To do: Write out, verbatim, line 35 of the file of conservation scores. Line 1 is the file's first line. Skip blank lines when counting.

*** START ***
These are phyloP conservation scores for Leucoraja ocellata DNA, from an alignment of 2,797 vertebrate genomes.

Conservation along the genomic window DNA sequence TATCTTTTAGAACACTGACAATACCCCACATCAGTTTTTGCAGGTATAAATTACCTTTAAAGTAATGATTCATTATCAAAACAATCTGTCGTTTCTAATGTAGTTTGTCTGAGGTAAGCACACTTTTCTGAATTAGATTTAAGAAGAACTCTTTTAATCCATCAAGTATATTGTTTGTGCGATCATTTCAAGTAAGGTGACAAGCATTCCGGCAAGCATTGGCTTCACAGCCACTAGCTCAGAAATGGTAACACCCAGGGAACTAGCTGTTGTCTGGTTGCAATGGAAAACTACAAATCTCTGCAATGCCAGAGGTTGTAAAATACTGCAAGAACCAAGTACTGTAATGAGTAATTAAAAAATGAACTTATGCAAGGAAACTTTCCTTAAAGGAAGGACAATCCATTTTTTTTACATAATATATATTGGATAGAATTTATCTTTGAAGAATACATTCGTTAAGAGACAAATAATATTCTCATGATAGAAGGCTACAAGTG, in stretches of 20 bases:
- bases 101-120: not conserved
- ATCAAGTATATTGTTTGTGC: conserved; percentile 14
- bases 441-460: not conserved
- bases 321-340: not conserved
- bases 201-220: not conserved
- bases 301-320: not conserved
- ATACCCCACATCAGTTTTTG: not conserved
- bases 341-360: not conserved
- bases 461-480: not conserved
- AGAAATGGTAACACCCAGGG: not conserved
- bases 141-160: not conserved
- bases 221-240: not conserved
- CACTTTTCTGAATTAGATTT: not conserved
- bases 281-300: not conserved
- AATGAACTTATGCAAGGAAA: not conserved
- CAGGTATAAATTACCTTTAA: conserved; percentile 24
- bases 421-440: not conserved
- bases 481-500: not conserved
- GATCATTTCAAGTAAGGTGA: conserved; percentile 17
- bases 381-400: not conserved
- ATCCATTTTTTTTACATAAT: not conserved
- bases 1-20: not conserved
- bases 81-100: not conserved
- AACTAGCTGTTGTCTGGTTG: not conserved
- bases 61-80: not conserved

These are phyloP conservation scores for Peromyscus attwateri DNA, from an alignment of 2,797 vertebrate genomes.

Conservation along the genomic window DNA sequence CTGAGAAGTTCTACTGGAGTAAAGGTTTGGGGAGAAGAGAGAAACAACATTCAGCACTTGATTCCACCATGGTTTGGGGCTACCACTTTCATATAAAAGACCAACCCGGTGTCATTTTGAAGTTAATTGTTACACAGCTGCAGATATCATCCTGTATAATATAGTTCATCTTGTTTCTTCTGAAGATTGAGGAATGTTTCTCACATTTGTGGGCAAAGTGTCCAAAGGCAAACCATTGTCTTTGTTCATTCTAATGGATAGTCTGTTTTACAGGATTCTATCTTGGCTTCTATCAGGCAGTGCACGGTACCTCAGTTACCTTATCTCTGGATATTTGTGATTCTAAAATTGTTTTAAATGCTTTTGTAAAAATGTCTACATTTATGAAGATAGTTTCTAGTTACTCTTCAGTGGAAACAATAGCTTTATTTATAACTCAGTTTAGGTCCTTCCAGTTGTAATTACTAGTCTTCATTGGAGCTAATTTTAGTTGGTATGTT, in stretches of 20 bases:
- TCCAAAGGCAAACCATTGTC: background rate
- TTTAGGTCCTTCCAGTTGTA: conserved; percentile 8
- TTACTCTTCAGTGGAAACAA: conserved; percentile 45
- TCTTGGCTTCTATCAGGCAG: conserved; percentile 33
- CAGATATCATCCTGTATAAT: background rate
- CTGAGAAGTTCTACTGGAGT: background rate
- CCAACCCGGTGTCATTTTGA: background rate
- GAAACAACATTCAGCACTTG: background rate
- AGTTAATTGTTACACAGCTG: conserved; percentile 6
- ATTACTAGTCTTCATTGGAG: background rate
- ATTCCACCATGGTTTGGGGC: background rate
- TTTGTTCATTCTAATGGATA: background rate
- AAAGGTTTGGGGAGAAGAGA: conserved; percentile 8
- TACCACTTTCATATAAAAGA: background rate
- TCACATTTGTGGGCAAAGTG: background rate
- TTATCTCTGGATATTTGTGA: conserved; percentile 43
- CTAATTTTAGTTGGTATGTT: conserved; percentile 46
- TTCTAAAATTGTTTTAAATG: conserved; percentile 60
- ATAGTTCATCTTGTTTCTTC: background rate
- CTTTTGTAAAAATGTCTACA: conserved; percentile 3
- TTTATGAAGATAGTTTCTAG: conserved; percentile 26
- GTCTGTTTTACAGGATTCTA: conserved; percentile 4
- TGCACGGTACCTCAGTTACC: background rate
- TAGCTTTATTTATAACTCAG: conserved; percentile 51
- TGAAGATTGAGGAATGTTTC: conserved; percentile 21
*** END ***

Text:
- CTGAGAAGTTCTACTGGAGT: background rate